A man who stabbed his ex-wife 23 times, slit her throat and then barricaded himself inside another woman’s house for more than five hours while shooting at SWAT officers was sentenced to life in prison Friday.
John St. Angelo, 50, amassed a fortune by the time he was 28 with a construction business he started in Florida when he was 19, and built Wal-Marts, Walgreens, schools and hospitals, the convicted killer testified Wednesday.
Attorneys familiar with his case estimated that St. Angelo made between $5 million and $7 million over the life of the business but thought the good times would never end and never saved enough money to maintain his lifestyle.
But the good times did end.
By 2013, the year that he killed his former wife, Suzanne Parsons, all the money had virtually disappeared, and St. Angelo was working as a handyman for the RE/MAX real estate company where Parsons worked and for a property management firm that Parsons managed, according to trial testimony.
The Tarrant County jury that took 90 minutes to convict St. Angelo of a murder charge Thursday took about the same amount of time to sentence him Friday.
St. Angelo will have to serve at least 30 years before he becomes eligible for parole, according to court officials.
St. Angelo’s attorney, Kathy Lowthorp, immediately notified state District Judge George Gallagher that she would appeal.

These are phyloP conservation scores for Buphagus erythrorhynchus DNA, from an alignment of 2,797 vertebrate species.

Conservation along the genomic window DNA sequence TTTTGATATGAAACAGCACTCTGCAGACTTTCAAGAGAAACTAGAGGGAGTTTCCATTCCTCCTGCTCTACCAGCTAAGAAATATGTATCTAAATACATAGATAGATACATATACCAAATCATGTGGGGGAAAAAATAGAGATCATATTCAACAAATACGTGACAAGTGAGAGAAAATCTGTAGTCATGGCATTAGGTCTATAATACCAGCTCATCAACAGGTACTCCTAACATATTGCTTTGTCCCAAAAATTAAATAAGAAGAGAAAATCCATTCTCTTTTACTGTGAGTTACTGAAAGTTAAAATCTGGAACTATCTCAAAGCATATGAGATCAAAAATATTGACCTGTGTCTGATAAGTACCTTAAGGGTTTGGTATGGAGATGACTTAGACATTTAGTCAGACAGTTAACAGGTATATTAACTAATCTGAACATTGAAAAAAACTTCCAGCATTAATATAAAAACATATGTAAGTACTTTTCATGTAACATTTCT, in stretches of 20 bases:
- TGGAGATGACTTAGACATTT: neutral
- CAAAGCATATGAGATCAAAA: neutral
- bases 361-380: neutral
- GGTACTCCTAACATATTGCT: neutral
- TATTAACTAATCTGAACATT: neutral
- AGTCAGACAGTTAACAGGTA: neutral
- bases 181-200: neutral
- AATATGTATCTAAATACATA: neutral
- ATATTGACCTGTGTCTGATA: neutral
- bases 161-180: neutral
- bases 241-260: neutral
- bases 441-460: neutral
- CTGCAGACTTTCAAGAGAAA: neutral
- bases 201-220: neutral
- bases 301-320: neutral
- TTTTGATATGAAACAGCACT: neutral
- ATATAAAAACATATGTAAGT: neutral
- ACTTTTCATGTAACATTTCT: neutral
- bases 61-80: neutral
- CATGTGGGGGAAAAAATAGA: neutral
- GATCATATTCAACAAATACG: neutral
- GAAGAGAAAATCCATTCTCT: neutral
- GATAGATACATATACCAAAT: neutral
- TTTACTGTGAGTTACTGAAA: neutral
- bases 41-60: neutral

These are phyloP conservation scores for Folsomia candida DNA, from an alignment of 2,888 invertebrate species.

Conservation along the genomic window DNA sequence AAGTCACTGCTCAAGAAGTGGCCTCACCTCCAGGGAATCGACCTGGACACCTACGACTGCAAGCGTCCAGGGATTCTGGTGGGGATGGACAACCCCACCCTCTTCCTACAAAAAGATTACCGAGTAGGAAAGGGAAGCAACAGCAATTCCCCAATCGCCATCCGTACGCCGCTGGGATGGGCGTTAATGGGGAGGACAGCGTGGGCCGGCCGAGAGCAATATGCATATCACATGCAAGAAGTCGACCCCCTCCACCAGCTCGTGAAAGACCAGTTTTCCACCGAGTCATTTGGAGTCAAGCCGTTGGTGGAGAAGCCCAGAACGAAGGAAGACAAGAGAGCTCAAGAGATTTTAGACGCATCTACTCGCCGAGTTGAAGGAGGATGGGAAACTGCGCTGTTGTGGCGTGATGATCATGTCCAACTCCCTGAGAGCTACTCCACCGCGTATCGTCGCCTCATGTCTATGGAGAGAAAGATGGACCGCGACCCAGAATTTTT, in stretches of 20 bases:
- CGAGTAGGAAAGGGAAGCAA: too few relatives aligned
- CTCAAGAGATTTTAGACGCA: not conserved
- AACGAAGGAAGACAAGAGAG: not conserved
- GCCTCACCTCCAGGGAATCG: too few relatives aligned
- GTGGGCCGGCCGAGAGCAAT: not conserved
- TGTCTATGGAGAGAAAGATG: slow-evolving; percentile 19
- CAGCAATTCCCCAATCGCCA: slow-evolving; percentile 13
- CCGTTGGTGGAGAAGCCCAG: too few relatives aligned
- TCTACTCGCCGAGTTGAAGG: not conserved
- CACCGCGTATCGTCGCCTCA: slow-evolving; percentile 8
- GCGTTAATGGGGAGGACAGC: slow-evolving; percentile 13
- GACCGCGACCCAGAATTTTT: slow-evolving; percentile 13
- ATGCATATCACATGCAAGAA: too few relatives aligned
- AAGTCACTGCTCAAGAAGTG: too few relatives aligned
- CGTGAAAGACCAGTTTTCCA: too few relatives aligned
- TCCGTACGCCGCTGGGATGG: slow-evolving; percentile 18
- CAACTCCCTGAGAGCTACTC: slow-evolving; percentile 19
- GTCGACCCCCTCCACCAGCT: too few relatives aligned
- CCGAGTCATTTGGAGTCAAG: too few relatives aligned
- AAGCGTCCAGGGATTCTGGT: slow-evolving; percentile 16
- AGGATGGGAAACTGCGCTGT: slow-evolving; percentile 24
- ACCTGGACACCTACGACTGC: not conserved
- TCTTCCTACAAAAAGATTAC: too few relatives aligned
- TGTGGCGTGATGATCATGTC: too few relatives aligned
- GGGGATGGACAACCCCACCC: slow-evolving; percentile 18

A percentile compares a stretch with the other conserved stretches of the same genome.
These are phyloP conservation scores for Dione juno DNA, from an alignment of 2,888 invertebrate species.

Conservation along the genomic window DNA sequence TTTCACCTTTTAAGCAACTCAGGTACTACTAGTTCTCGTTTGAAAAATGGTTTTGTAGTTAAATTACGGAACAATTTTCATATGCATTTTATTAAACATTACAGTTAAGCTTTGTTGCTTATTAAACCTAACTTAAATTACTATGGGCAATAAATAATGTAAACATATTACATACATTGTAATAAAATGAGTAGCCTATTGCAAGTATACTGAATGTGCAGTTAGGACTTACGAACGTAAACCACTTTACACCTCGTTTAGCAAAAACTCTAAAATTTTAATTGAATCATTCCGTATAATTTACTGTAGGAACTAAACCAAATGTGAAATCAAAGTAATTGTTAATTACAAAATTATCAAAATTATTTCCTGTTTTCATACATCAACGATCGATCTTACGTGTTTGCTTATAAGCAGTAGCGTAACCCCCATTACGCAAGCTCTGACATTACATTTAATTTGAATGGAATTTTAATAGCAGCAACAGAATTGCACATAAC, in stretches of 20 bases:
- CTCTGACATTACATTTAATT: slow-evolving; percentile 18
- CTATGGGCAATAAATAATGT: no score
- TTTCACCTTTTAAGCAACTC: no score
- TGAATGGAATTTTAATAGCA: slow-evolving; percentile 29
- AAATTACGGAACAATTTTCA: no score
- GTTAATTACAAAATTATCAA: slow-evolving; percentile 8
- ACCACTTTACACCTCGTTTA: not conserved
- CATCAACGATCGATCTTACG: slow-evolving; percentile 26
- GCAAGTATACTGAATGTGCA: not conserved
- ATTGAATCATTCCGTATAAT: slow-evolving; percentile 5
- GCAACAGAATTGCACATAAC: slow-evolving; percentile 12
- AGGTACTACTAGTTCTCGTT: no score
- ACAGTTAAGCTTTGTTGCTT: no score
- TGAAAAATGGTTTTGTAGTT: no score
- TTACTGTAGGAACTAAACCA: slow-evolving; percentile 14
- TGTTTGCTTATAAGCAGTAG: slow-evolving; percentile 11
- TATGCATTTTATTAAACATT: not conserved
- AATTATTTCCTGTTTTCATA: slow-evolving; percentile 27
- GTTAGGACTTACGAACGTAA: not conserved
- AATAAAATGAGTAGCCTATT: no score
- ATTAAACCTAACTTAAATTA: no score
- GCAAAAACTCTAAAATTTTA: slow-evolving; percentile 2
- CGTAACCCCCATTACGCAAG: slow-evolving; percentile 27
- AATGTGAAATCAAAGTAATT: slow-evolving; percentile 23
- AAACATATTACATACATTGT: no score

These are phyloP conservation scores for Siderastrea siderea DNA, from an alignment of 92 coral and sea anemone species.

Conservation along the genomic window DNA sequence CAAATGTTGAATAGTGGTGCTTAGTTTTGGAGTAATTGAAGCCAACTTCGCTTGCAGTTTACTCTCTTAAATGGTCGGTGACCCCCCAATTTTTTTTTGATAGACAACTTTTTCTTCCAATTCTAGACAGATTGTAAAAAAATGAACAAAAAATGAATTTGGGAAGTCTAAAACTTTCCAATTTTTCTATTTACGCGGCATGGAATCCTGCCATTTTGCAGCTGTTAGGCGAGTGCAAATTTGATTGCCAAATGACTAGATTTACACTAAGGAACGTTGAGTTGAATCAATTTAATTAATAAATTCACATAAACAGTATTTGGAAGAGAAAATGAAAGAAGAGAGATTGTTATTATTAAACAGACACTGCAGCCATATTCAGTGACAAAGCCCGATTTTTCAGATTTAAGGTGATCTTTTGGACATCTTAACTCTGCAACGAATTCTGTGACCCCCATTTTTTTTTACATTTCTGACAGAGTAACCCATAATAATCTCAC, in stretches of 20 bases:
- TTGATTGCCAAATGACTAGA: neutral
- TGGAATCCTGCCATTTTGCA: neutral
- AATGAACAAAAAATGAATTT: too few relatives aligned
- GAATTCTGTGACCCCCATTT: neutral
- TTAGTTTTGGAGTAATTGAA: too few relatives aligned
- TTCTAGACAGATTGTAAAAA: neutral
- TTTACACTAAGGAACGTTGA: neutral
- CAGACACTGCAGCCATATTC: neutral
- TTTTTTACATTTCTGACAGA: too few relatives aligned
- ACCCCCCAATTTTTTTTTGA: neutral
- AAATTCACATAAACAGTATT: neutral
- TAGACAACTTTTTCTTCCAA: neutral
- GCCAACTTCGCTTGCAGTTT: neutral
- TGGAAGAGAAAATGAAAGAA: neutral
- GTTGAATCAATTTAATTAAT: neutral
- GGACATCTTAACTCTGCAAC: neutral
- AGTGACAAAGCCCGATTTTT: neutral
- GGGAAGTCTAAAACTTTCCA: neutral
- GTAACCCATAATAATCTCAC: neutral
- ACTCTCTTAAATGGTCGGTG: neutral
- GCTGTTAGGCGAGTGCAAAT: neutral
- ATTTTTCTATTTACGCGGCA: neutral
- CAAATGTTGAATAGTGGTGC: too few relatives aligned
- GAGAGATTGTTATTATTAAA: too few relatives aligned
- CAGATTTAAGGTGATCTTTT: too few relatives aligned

“John St. Angelo terrorized the women in his life for 30 years, and it culminated in Suzanne Parsons’ death,” prosecutor Allenna Bangs said Friday.
“The jury put an end to his path of destruction. We are thankful to the Fort Worth Police Department officers who risked their lives to bring him to justice.”
On Friday, during the sentencing phase of the trial, prosecutors called Kim St. Angelo, a surviving ex-wife, as a witness, prosecutor Jim Hudson said. Kim St. Angelo both confirmed and denied some of the abuse St. Angelo had been accused of, Hudson said.
During her closing arguments, Lowthorp said, she used an ink pen to re-enact the passion her client felt as he stabbed Parsons 23 times. Lowthorp said she believed that built-up passion about a perceived disparity in the way Parsons treated him when he was rich and the way she treated him after he lost his money caused St. Angelo to snap.
She noted that St. Angelo did not hide his crime under cover of darkness; the crime took place during the daylight at Parsons’ office among co-workers who knew him, witnesses testified. An hour before the murder, St. Angelo left Parsons a voice mail, which was played for the jury, in which he sounded perfectly calm, Lowthorp said.
Lowthorp said she understood why the jury determined that St. Angelo was guilty and understood that the sheer number of stabbings made for a difficult defense. She said she respected the jury’s decision but was disappointed.
“He just flipped,” Lowthorp said. “The emotion, the pain he was feeling. I tried to show that passion to the jury.”
Mitch Mitchell, 817-390-7752